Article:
The most widely produced supersonic jet fighter of all time, the MiG-21 (Western designation: Fishbed) is an incredibly prolific aircraft. Dated but nimble, it has allowed skilled pilots in past decades to defeat more advanced aircraft. However, its days appear to be numbered as the majority of air forces switch to newer fighters.
The Mikoyan design bureau began development of the MiG-21 in the 1950s, in order to replace the crash-prone MiG-19s. Its first flight was in 1956. Production began in 1959, and it entered service soon after. Although no longer in production, after over 50 years (counting Chinese production), more than 10 000 units were produced, serving in 50 countries. It holds the record for the most-produced jet aircraft. The MiG-21 continues to serve in around 20 countries to this very day.
The MiG-21 was nothing radical—it was a continuation of the existing MiGs (the 17 and the 19). Compared to its predecessor, MiG-19, the Fishbed’s main design difference is its triangular delta wings (as opposed to the swept wings on the MiG-19). Its primary improvements were its speed, better design, and greater capacity for armament. The MiG-21 was relatively simple in design and technology. This allowed to produce these aircraft in large numbers.
The MiG-21 could carry a fair amount of armament. Located to the left of the cockpit, the twin-barreled GSh-23 23 millimeter cannon was standard with 420 rounds carried. Optional were a variety of guided air-to-air missiles (the K-13, K-13M, and R-60, for later models) and unguided bombs or rockets. A total of 2 000 kilograms of ordinance could be carried.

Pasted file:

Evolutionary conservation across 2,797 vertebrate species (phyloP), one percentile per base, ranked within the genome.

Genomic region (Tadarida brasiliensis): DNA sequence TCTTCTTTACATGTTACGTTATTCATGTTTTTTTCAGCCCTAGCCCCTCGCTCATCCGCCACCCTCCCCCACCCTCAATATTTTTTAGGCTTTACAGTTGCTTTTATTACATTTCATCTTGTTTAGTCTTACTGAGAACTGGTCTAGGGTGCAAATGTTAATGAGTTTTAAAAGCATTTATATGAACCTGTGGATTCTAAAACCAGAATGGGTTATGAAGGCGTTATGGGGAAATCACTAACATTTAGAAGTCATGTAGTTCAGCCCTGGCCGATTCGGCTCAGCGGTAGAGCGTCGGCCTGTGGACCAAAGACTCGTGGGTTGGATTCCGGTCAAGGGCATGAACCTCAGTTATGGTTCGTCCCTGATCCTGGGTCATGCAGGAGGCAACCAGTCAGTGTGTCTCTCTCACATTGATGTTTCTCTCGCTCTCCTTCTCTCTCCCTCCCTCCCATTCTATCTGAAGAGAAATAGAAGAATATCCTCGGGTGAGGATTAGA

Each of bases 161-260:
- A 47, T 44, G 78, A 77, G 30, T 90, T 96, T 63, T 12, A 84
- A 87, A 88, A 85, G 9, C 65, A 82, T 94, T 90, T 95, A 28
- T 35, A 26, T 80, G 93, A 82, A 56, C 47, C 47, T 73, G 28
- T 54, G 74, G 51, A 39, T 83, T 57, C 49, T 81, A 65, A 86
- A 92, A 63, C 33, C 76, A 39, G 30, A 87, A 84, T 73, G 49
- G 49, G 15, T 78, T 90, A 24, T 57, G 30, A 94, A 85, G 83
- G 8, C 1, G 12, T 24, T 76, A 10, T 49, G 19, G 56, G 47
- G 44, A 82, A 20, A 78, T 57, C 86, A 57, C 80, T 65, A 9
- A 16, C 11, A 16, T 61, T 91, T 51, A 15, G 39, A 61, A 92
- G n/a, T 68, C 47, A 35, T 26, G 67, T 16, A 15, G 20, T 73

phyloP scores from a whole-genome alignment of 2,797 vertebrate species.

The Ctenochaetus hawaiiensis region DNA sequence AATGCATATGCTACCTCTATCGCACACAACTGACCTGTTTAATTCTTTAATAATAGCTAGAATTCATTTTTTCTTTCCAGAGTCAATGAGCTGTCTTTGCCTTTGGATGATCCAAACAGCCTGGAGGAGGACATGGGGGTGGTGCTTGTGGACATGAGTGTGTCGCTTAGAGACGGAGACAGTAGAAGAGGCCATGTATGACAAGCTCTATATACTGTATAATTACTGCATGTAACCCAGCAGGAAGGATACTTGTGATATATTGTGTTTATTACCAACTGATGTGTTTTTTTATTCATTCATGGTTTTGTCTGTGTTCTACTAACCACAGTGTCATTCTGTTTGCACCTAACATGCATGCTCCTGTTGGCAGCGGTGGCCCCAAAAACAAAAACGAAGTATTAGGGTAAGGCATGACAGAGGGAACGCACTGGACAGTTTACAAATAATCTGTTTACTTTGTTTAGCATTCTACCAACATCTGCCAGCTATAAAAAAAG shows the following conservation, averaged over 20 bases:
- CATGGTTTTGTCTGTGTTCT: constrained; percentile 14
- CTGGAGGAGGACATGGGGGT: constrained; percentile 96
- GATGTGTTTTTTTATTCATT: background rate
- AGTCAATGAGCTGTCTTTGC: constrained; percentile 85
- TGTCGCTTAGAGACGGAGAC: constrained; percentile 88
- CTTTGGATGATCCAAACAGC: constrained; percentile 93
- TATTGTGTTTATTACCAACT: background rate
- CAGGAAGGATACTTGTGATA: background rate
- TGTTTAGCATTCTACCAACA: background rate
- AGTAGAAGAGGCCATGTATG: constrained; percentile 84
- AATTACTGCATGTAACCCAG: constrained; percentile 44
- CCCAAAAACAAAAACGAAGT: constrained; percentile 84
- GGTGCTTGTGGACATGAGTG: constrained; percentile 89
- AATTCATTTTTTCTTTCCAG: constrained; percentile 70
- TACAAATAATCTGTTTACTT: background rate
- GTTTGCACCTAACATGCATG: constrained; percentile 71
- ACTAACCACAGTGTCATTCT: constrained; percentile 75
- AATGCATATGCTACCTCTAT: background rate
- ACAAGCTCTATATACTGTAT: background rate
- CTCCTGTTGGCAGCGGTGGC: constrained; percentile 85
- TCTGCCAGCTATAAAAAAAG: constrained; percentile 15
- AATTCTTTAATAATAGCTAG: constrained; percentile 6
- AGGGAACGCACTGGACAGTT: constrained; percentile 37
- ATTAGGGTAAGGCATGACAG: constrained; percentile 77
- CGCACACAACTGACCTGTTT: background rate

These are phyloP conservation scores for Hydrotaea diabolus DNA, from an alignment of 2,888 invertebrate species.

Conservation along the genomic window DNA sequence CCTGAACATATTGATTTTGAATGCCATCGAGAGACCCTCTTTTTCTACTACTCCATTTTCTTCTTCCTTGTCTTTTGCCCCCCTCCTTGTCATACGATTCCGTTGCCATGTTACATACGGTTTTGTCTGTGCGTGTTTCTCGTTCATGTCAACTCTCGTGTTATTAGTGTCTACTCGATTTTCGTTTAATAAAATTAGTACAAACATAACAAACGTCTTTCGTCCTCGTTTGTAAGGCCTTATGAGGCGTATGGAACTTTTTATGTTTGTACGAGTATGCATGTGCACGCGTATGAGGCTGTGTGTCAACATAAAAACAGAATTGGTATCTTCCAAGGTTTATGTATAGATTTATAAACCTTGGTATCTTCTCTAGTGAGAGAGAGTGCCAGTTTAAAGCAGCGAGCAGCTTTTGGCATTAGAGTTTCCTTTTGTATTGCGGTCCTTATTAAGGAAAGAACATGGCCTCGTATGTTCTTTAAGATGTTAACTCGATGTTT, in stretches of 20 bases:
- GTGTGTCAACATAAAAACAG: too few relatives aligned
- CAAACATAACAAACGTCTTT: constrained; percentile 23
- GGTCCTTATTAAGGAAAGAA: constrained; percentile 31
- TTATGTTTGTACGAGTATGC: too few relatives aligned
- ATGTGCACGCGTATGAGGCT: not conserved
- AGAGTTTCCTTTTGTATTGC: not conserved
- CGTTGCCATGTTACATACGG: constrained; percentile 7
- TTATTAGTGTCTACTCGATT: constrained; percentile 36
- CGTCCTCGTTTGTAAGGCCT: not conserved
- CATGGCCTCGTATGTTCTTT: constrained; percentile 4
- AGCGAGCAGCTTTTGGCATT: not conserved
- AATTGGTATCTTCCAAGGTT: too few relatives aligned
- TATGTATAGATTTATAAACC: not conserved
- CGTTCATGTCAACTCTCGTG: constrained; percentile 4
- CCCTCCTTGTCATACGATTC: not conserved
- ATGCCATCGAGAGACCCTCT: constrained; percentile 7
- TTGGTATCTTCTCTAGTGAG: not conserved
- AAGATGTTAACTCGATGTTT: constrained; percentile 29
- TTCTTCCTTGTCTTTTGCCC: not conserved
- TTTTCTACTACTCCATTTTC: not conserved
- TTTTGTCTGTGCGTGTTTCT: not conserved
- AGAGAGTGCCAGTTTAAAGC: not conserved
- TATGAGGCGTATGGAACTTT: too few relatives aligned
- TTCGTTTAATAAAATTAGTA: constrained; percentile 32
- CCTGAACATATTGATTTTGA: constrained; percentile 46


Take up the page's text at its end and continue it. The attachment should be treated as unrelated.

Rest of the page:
The MiG-21 was highly maneuverable for its time, although even this feature is now outdated compared to fly-by-wire aircraft. In its day (the 60s and 70s), it posed a considerable threat in the hands of a good pilot to more modern western aircraft such as the F-4. One U.S. Air Force pilot said, “Perhaps the most important lesson on fighting the MiG-21 was that it was very maneuverable and that it was better to take care of it before you got into a tussle with it”.
In its many years of service, the MiG-21 has generated an excellent combat record, for the most part. Against Pakistani F-86s, F-104s, and MiG-19s it performed respectably, taking down several while suffering a few losses itself. Against well-trained Israeli pilots and their Mirage IIIs and F-4s, the MiG-21 and its mediocre pilots performed poorly with many shot down. In Vietnam, the MiG-21 showed its true capabilities, shooting down dozens of American F-4s or F-105s, mostly in close-range dogfights, where its maneuverability and lower speed gave it the edge. Overall, the MiG-21 has proved a highly successful fighter with a low price but much agility.
After over fifty years of service, the MiG-21 appears to still be going strong, although it is gradually leaving the scene of active service. Despite the advance of newer Russian fighters like the MiG-23 or the still more advanced MiG-29, the Fishbed has yet to be entirely ousted. Many low-budget countries continue to use it, for lack of something better. China and some other countries retain upgraded versions of this fighter aircraft.